News & Events

What Companies Need to Know About The SEC’s Upcoming ESG & Climate Risk Disclosure Regulation

Posted on March 22, 2023

In March 2022, the Securities & Exchange Commission (SEC) proposed an extensive climate disclosure regulation as part of President Biden’s overall climate risk policy. The proposal would require companies to disclose data and other information “about its direct greenhouse gas (GHG) emissions (Scope 1) and indirect emissions from purchased electricity or other forms of energy (Scope 2),” as well as certain types of GHG emissions “from upstream and downstream activities in its value chain (Scope 3).” In addition, companies would be required to report on climate risks that are “reasonably likely to have a material impact on their business, results of operations, or financial condition”.[1]

While many expected that the almost 500-page proposal would have been finalized in 2022, it has been delayed due to considerable industry and political pushback on several provisions, including Scope 3 emissions reporting and the thresholds for which companies would be required to disclose climate costs in their financial reporting. We anticipate the regulation will be finalized sometime in 2023, possibly as early as April, although it is likely that the financial reporting aspects of the final rule will be somewhat watered down from the original proposal.

The anticipated SEC regulation represents a need to prepare proper data management and climate disclosure systems for a large number of companies who do not fully account their carbon emissions or consider the impacts of material climate-related matters in preparing their financial statements. Accurate disclosure of climate risk and emissions data will require companies to collect and analyze massive amounts of data, and in many cases, develop novel methods of risk actualization to incorporate these new considerations.

Calculating Carbon Emissions
The discussion surrounding greenhouse gas (GHG) emissions is far from novel, but to date, the calculation and disclosure of just how much carbon an individual company is responsible for discharging into the atmosphere has been a mostly voluntary activity. Although many large public companies publish environmental and sustainability reports, where they publicly announce their carbon emissions and set emissions targets, the lack of federal regulation means that companies are free to account for and disclose information calculated however the company itself deems appropriate.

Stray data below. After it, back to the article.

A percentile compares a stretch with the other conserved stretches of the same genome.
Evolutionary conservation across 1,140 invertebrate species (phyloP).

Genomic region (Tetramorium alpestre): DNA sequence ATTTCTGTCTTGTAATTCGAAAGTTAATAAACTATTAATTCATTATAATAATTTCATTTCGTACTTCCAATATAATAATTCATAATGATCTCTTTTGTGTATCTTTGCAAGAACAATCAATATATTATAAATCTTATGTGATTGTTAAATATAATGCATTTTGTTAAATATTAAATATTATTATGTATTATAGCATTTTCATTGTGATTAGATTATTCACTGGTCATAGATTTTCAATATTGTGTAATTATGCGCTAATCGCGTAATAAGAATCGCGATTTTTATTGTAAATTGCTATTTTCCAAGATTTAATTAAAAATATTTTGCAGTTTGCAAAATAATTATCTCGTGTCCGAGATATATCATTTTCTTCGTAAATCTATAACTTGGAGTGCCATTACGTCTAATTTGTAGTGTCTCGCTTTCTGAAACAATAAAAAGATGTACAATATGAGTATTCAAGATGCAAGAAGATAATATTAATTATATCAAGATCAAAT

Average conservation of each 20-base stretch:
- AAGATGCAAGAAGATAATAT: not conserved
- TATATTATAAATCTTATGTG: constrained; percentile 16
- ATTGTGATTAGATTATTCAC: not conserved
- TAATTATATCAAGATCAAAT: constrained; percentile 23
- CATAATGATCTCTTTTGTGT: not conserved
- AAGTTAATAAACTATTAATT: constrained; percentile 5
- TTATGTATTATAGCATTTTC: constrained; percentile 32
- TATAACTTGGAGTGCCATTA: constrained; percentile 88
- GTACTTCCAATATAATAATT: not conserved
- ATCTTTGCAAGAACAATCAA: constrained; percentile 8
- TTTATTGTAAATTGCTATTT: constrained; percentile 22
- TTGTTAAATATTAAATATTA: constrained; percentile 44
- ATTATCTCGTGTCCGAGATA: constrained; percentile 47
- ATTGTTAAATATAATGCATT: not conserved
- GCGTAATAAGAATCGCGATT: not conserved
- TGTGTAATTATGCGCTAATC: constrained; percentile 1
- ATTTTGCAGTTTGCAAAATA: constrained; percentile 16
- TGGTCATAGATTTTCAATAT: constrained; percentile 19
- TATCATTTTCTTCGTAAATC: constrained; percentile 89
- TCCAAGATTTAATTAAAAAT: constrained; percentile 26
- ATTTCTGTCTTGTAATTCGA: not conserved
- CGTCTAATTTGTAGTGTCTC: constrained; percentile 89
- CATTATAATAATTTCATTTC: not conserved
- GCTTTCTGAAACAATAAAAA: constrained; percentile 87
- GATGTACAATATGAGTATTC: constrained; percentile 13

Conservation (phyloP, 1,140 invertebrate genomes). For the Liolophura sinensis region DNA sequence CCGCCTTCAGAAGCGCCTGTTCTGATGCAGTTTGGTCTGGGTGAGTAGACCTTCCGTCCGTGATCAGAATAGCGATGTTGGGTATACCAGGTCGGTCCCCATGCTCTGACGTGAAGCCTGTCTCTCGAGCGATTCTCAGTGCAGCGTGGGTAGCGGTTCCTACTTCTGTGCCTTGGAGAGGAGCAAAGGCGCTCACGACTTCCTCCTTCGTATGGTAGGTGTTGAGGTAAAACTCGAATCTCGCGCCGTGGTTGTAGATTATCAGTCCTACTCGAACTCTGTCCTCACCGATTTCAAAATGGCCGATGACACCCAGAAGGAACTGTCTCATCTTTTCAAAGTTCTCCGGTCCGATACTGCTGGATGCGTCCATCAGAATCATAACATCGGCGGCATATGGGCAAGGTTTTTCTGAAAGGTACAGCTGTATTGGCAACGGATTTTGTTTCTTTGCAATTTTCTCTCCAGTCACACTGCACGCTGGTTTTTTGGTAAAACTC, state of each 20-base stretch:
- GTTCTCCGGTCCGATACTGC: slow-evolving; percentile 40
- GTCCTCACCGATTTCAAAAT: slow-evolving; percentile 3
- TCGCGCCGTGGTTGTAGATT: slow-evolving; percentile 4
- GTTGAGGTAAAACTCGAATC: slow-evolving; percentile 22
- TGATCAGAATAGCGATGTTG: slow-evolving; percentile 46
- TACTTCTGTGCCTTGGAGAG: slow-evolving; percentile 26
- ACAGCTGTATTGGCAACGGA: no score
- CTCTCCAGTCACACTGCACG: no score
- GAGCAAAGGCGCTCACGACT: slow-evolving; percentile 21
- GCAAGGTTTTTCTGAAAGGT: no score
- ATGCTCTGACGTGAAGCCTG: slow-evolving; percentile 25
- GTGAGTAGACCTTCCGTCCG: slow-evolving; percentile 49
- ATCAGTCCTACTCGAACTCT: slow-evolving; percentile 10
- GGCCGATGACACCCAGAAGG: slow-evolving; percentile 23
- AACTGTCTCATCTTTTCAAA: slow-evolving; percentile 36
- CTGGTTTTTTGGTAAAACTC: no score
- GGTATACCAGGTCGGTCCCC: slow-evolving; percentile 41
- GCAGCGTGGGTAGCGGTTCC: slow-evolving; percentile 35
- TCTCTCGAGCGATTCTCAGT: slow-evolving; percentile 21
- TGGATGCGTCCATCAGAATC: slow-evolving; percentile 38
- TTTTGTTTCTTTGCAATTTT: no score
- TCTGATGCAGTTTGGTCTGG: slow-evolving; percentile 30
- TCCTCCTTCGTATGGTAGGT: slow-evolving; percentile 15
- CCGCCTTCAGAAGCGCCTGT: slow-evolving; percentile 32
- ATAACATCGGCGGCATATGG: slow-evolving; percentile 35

The forthcoming SEC regulation will solidify reporting frameworks and dictate what must be reported. The requirement for large companies to calculate and disclose Scope 3 emissions (which appears likely to remain in the final rule), will cause not only public companies, but private companies within the value chain of reporting companies, to understand and calculate their own carbon emissions.

The complexity of calculating GHG emissions differs between industries, and even individual companies within specific industries. Scope 1 emissions are often minimal for services-based industries, who do not create physical products and thus do not have many point-source emissions. In many cases, a firm only needs to account for emissions from its owned fleet vehicles, or any on-site energy generation it may produce. On the other end of the spectrum, companies that produce products can have very high Scope 1 emissions. In most cases, facilities generating significant emissions are required under various federal and state statutes to monitor and report these emissions. However, these data may still be in disparate sources that need to be compiled, and/or better tracking systems may be needed to comply with the proposed SEC reporting requirements.

Scope 2 emissions are the greenhouse gases released into the atmosphere from the consumption of purchased electricity, steam, heat, and cooling. A simplified example of how to track this would be for a company to identify how much electricity it buys monthly and/or annually. However, the source of the electricity (the utility) is key in the amount of Scope 2 emissions a company would report. A typical method of calculating emissions would involve multiplying the amount of energy purchased by an emissions intensity factor (a measure of how much carbon and other GHGs are released into the atmosphere during the generation of power), which can be widely different across utilities. Generally, utilities with relatively greater non-carbon electrical production have lower emissions factors than those sources with more carbon-based electrical generation.

Scope 3 emissions are indirect emissions that can be attributable to a company at any point in the value chain. The complexity of modern-day global value chains can make the calculation of Scope 3 emissions a daunting task. The GHG protocol lists standards for estimating 15 categories of Scope 3 emissions, but accuracy of this task can be improved by fostering open communication channels with all partners in a company’s value chain. The Scope 3 emissions disclosure requirement in the SEC proposal appears likely to remain in the finalized regulation, although it has received considerable pushback from industry groups and other commentors during the public comment period.